In some parks, there have been concessions to Indigenous communities beyond just including tribal histories. Increasingly, the NPS recognizes the unique rights of tribal people to worship at sacred sites, gather plants, and fish on national parklands. It’s a good start, but it’s by no means ideal, explains Wolfley. Not only does the permitting process fail to take into account the Indigenous worldview, but at times, it’s not possible for Indigenous people to fill out a permit application months in advance of a ceremony or another sacred activity.

Even more significant concessions are not unheard of, but they are few and far between. At Canyon de Chelly National Monument, located on the Navajo Nation in Arizona, the tribe now manages the park’s water, forest, mineral and subsurface resources, and grazing rights. At Badlands National Park, the Oglala Sioux manage the southern unit’s visitors center. And in California’s Death Valley National Park, the Timbisha Shoshone Tribes were not just able to secure land for a reservation within the park’s boundaries, but they now also co-manage some of its sites. 

These are positive developments in the long, often challenging, relationship between Native Americans and the National Park Service, but they are a beginning, not an ending. Indigenous people deserve more than just the right to gather plants. Indigenous people are owed back the land that was stolen, and as Treuer wrote in The Atlantic, “for us, no lands are as spiritually significant as the national parks.” 

Wolfley agrees that repatriating national parks to tribal people would be an act of respect and healing. “I think it would be a real positive. I think it would be like a return, something that was taken away from you, and you’re able to go back there again. It would be so joyful,” she said.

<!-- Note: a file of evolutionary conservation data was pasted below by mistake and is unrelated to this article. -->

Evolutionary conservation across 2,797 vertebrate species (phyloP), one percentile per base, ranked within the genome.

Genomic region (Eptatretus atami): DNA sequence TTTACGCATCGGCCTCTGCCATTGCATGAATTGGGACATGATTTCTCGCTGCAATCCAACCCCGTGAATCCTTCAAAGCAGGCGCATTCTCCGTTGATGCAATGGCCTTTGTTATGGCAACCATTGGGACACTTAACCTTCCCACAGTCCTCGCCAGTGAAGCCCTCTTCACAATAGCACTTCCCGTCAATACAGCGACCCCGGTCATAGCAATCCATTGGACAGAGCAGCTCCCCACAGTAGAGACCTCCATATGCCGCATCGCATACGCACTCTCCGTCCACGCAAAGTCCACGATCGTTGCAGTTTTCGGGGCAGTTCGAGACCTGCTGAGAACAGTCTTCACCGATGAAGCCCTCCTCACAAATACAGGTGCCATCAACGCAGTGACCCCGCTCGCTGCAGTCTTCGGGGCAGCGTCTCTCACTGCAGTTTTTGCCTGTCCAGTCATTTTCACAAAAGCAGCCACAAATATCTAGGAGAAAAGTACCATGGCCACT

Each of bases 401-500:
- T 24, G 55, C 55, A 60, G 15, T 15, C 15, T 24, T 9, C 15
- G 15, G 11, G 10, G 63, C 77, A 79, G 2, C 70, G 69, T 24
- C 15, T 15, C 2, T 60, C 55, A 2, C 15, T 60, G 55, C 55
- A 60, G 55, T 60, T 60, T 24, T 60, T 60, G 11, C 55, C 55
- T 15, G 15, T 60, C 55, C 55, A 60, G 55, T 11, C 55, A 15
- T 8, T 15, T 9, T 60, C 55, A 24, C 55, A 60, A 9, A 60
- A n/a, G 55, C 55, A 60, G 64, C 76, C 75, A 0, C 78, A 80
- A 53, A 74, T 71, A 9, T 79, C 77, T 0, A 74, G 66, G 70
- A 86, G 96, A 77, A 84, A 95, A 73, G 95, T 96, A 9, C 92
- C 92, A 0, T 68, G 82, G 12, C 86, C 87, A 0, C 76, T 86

Elderly Navajo Woman Weaving a Traditional Blanket or Rug on a Loom in the Arizona Desert at Dusk
grandriver / Getty Images

Experiencing America’s National Parks the Right Way

National parks are not pristine islands. They were carved from this country’s cultural, political, and military history. One does not exist without the other.

Most of us visit national parks for their beauty and ecological splendor. We’re more likely to go inside the visitor’s center for the gift shop than to consume the (often inadequate) stories they share—and that’s a problem. A land without history is a land at risk of becoming a tool of propaganda. In some ways, our national parks—frequently referred to as “America’s best idea”—already are.

For visitors, seeking out the human histories of the Indigenous homelands on which our national parks were built should be a priority, not an afterthought. It’s an act of compassion and respect that acknowledges both the rich stories and traditions of those who came before and the brutality and injustice they endured. It’s a more complete way of seeing the landscape, a more complete way of seeing ourselves as Americans.

Go a step further by trading your visit to a U.S. national park for a tribal park or a tribal national park. Of the latter, so far, there is just one, the Frog Bay Tribal National Park on Red Cliff Band territory on the shores of Lake Superior but two other tribes, the Ioway and the Blackfeet, are working on tribal national parks of their own. Run entirely by the tribes, these sites have the same kind of recreation opportunities as their federal predecessors but are managed and protected completely by the tribes in whose homeland they are found. There are more ways to acknowledge and respect the Indigenous identity of national parks, too, which you can read about here.

Main photo by Amanda Royce Josanaraae Cheromiah.